MEMPHIS, TN (abc24.com) - It's a race against the clock as a Mid-South family fights to get their child treatment that could save his life.
For nearly a year the boy’s parents have found it almost impossible to get him to eat. There is a possible solution, but the family has run into a major roadblock.
Right now Jesse is receiving treatment at home through a program under the Department of Education. The problem is, it's not working.
A few months ago, his therapist put him with a group of other children his age dealing with the same problem, and they saw progress. Even so, the state is denying the child access to that group therapy.
It's an uphill battle feeding one-year-old Jesse Kopacko. Most of what goes in eventually comes right back out.
“We’re lucky to get 250 calories, 300 calories a day and he needs 1000 at his age,” said the boy’s mother, Sarah Kopacko.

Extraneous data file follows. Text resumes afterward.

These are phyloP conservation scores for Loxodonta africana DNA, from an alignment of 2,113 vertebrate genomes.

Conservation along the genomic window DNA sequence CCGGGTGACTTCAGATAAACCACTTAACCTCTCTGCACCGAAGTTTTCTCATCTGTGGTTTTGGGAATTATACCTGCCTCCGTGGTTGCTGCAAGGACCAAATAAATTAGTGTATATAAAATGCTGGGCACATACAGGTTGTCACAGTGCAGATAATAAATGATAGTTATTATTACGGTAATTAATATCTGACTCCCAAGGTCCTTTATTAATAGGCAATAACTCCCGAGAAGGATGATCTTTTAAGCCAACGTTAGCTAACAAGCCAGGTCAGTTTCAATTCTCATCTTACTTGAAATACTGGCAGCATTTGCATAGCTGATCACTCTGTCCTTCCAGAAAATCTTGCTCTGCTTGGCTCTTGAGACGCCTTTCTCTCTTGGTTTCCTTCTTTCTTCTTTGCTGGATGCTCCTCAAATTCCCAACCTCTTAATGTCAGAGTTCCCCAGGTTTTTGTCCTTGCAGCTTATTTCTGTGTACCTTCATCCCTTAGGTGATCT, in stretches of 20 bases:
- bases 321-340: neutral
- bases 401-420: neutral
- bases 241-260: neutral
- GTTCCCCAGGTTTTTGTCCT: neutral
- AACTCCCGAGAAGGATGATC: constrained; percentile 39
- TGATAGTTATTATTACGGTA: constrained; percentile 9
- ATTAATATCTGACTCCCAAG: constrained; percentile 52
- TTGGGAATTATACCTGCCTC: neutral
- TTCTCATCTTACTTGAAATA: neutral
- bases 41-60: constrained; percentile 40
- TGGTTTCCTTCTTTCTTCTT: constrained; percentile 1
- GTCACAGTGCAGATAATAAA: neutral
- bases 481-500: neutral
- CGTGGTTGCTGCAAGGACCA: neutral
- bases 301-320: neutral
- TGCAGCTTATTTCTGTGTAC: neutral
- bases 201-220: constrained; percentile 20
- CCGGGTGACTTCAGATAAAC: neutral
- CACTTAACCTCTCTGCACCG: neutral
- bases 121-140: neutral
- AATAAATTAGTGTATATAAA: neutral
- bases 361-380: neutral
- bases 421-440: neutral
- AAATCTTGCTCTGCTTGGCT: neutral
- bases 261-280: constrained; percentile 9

His parents were denied when they tried to put Jesse in group therapy through TEIS, Tennessee's Early Intervention System, even though family doctors and a TEIS therapist say that treatment would likely him put on the road to recovery.
According to a growth chart, Jesse is roughly 6 1/2 pounds underweight.
Time isn't on the Kopacko's side. The family's doctor says if Jesse doesn't gain enough weight in a month he'll have to undergo surgery, the same life-altering surgery his older brother went through for the same problem.
“Life-altering is an understatement. His brother has to sit four hours a day just to get the feeds. Seven hours total to get feeds and let it digest,” Kopacko said.
TEIS told the Kopacko's Jesse could not join the group therapy because he did not have any mental or physical impairment.
“Yes, he was normal in those situations, but he's not eating. He can't sustain life if he's not eating,” Kopacko said.
Even with evidence suggesting the opposite, Kopacko's are aware group therapy might not be the silver bullet. They just want their son to have a fighting chance.
TEIS sent abc24.com a statement saying the treatment Jesse is getting is what the family agreed to.
The Kopacko's say the in-home therapy was all the program would offer and it would not budge on letting Jesse into the group therapy, which costs the state less money than the in-home treatment.